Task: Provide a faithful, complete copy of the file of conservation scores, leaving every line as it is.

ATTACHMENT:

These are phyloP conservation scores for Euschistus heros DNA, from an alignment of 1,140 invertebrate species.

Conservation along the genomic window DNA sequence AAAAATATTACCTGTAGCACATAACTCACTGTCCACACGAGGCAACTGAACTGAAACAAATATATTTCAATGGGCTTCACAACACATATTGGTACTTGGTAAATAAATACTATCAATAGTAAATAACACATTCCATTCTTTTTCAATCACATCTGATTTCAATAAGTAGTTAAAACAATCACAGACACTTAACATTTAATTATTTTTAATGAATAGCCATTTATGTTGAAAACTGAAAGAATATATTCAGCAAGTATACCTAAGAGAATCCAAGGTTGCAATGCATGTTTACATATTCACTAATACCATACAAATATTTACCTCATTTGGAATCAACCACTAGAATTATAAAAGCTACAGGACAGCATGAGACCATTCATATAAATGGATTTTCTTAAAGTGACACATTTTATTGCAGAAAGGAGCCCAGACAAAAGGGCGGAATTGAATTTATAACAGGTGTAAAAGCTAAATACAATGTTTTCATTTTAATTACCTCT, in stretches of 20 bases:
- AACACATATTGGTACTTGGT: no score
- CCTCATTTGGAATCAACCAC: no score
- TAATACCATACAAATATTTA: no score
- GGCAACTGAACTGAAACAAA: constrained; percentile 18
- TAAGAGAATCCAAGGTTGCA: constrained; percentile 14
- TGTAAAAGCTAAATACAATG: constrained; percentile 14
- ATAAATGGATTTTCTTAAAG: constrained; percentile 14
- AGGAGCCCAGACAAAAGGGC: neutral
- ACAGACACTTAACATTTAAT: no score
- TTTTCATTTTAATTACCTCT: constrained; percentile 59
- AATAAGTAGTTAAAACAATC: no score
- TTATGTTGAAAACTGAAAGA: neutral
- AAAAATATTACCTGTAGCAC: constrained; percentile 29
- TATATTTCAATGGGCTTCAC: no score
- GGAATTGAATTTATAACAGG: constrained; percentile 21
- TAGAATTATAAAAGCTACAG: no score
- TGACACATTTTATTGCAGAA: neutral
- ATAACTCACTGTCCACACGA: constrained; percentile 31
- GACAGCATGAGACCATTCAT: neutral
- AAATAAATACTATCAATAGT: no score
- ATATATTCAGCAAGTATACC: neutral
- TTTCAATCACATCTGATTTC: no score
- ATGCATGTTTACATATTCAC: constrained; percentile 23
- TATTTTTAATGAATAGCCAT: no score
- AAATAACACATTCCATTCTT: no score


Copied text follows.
These are phyloP conservation scores for Euschistus heros DNA, from an alignment of 1,140 invertebrate species.

Conservation along the genomic window DNA sequence AAAAATATTACCTGTAGCACATAACTCACTGTCCACACGAGGCAACTGAACTGAAACAAATATATTTCAATGGGCTTCACAACACATATTGGTACTTGGTAAATAAATACTATCAATAGTAAATAACACATTCCATTCTTTTTCAATCACATCTGATTTCAATAAGTAGTTAAAACAATCACAGACACTTAACATTTAATTATTTTTAATGAATAGCCATTTATGTTGAAAACTGAAAGAATATATTCAGCAAGTATACCTAAGAGAATCCAAGGTTGCAATGCATGTTTACATATTCACTAATACCATACAAATATTTACCTCATTTGGAATCAACCACTAGAATTATAAAAGCTACAGGACAGCATGAGACCATTCATATAAATGGATTTTCTTAAAGTGACACATTTTATTGCAGAAAGGAGCCCAGACAAAAGGGCGGAATTGAATTTATAACAGGTGTAAAAGCTAAATACAATGTTTTCATTTTAATTACCTCT, in stretches of 20 bases:
- AACACATATTGGTACTTGGT: no score
- CCTCATTTGGAATCAACCAC: no score
- TAATACCATACAAATATTTA: no score
- GGCAACTGAACTGAAACAAA: constrained; percentile 18
- TAAGAGAATCCAAGGTTGCA: constrained; percentile 14
- TGTAAAAGCTAAATACAATG: constrained; percentile 14
- ATAAATGGATTTTCTTAAAG: constrained; percentile 14
- AGGAGCCCAGACAAAAGGGC: neutral
- ACAGACACTTAACATTTAAT: no score
- TTTTCATTTTAATTACCTCT: constrained; percentile 59
- AATAAGTAGTTAAAACAATC: no score
- TTATGTTGAAAACTGAAAGA: neutral
- AAAAATATTACCTGTAGCAC: constrained; percentile 29
- TATATTTCAATGGGCTTCAC: no score
- GGAATTGAATTTATAACAGG: constrained; percentile 21
- TAGAATTATAAAAGCTACAG: no score
- TGACACATTTTATTGCAGAA: neutral
- ATAACTCACTGTCCACACGA: constrained; percentile 31
- GACAGCATGAGACCATTCAT: neutral
- AAATAAATACTATCAATAGT: no score
- ATATATTCAGCAAGTATACC: neutral
- TTTCAATCACATCTGATTTC: no score
- ATGCATGTTTACATATTCAC: constrained; percentile 23
- TATTTTTAATGAATAGCCAT: no score
- AAATAACACATTCCATTCTT: no score